A hotdog vendor's tale

Author: | Published: 1 Nov 2007

The advent and growth of weather derivatives instruments have given rise to the question of whether these hedging instruments are insurance products. Weather derivatives are financial instruments designed to hedge against weather variables such as rain, snow and temperature. They are based on an underlying reference point, which is generally a reference weather index. In exchange for an up-front, lump-sum premium received from the buyer on the date the transaction is entered into, the seller pays the buyer if the weather index increases beyond a threshold or strike level set in the contract. The payment is equal to the number of units by which the index deviates from the strike level times a notional amount per unit.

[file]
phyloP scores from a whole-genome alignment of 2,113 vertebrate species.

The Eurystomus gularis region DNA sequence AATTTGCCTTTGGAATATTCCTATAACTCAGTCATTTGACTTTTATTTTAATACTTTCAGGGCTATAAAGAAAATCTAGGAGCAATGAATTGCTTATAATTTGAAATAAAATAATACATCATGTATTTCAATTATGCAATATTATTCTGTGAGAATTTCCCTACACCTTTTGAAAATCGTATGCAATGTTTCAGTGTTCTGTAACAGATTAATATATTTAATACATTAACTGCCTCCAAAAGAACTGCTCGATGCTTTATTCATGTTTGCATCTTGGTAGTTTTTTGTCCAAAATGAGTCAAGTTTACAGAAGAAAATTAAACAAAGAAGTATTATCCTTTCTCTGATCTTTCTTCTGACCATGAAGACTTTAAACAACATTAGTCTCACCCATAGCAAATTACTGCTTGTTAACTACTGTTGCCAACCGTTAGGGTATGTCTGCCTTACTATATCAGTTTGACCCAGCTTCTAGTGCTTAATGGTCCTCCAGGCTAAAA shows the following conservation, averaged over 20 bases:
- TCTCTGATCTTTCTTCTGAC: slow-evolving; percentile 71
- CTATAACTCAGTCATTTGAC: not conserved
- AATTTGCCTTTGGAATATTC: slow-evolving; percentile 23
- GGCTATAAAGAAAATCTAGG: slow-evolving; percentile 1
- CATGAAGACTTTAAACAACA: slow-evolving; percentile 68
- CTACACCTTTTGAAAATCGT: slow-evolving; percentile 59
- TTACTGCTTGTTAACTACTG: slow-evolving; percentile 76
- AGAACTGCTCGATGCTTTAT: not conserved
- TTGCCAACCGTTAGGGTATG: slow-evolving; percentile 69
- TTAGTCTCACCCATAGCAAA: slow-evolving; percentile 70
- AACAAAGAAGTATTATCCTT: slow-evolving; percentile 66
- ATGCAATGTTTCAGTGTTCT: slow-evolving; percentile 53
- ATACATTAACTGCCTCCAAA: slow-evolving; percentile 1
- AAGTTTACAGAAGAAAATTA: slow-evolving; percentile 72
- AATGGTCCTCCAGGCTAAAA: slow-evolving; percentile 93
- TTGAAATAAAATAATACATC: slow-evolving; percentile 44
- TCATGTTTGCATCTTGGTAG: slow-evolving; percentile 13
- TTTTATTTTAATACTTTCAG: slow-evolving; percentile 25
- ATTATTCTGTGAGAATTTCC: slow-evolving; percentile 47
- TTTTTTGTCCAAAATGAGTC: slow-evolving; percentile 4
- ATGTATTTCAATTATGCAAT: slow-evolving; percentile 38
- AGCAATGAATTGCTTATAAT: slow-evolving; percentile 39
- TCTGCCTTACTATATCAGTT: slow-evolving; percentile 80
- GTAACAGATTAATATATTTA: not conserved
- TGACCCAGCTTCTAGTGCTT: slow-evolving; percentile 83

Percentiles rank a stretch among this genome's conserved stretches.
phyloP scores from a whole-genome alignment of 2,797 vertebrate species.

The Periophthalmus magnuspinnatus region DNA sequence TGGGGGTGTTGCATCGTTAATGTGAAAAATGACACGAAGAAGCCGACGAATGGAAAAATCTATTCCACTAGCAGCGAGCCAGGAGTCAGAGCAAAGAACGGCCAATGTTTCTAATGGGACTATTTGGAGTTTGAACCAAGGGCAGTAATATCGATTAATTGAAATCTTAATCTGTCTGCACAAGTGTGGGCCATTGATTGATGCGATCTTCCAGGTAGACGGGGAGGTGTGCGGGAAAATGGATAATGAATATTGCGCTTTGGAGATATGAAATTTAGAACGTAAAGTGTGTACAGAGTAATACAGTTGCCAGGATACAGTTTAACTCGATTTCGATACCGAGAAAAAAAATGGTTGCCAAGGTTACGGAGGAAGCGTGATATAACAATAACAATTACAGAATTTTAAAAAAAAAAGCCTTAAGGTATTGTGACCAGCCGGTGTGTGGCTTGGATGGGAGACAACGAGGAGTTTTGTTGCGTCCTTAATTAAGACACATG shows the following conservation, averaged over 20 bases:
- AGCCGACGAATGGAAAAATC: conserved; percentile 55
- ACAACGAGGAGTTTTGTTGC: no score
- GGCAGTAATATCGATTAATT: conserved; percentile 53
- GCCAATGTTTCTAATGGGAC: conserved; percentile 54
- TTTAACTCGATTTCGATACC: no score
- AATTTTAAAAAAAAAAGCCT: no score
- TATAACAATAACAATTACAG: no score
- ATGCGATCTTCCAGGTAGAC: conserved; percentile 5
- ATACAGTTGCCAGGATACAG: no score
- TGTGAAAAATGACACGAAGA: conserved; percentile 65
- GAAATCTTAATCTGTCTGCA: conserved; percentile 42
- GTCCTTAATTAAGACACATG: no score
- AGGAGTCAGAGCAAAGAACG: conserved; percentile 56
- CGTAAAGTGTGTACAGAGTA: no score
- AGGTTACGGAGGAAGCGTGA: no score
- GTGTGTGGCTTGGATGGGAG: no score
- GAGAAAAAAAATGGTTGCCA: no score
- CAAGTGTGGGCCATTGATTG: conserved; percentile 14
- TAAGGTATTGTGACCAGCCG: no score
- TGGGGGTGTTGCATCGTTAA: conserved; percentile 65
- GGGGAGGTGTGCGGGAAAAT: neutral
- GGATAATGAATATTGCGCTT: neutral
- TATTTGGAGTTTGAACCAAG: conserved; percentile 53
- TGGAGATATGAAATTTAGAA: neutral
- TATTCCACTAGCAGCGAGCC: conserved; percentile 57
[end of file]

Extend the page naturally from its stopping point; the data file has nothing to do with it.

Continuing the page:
Couch on Insurance, a leading insurance treatise, defines insurance as "a contract by which one party (the insurer), for a consideration that usually is paid in money ... promises to make a certain...